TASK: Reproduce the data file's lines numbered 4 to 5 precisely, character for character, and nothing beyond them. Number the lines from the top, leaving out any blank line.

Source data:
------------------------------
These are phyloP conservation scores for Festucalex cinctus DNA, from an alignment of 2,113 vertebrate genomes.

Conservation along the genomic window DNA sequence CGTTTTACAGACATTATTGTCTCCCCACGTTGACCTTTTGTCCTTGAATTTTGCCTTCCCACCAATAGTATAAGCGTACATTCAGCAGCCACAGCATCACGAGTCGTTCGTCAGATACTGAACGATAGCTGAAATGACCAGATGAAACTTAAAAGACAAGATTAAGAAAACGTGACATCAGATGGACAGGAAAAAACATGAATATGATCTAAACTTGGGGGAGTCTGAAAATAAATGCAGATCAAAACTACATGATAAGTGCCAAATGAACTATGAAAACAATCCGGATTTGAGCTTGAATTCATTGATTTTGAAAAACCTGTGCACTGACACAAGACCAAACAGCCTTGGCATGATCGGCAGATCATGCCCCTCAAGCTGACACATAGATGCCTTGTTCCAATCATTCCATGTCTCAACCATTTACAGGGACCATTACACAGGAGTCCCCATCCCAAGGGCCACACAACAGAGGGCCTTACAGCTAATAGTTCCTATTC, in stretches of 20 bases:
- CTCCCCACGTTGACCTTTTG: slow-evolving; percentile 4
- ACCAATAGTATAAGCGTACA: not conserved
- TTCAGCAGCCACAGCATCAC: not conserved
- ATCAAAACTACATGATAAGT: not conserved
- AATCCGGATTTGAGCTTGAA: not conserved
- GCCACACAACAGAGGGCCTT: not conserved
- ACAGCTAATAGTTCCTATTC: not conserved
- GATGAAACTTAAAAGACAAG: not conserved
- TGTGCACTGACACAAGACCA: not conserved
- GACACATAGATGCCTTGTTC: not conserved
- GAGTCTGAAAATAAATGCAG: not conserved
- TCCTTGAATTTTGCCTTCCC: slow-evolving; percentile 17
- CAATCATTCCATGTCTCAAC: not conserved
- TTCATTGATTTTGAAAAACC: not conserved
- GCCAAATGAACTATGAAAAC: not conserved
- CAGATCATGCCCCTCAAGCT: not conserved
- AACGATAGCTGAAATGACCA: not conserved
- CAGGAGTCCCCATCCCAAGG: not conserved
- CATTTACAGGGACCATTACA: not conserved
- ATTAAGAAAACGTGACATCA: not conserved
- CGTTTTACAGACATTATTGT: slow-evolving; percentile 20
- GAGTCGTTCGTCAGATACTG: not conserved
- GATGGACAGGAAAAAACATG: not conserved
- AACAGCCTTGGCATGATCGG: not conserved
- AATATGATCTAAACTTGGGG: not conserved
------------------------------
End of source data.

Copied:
- ACCAATAGTATAAGCGTACA: not conserved
- TTCAGCAGCCACAGCATCAC: not conserved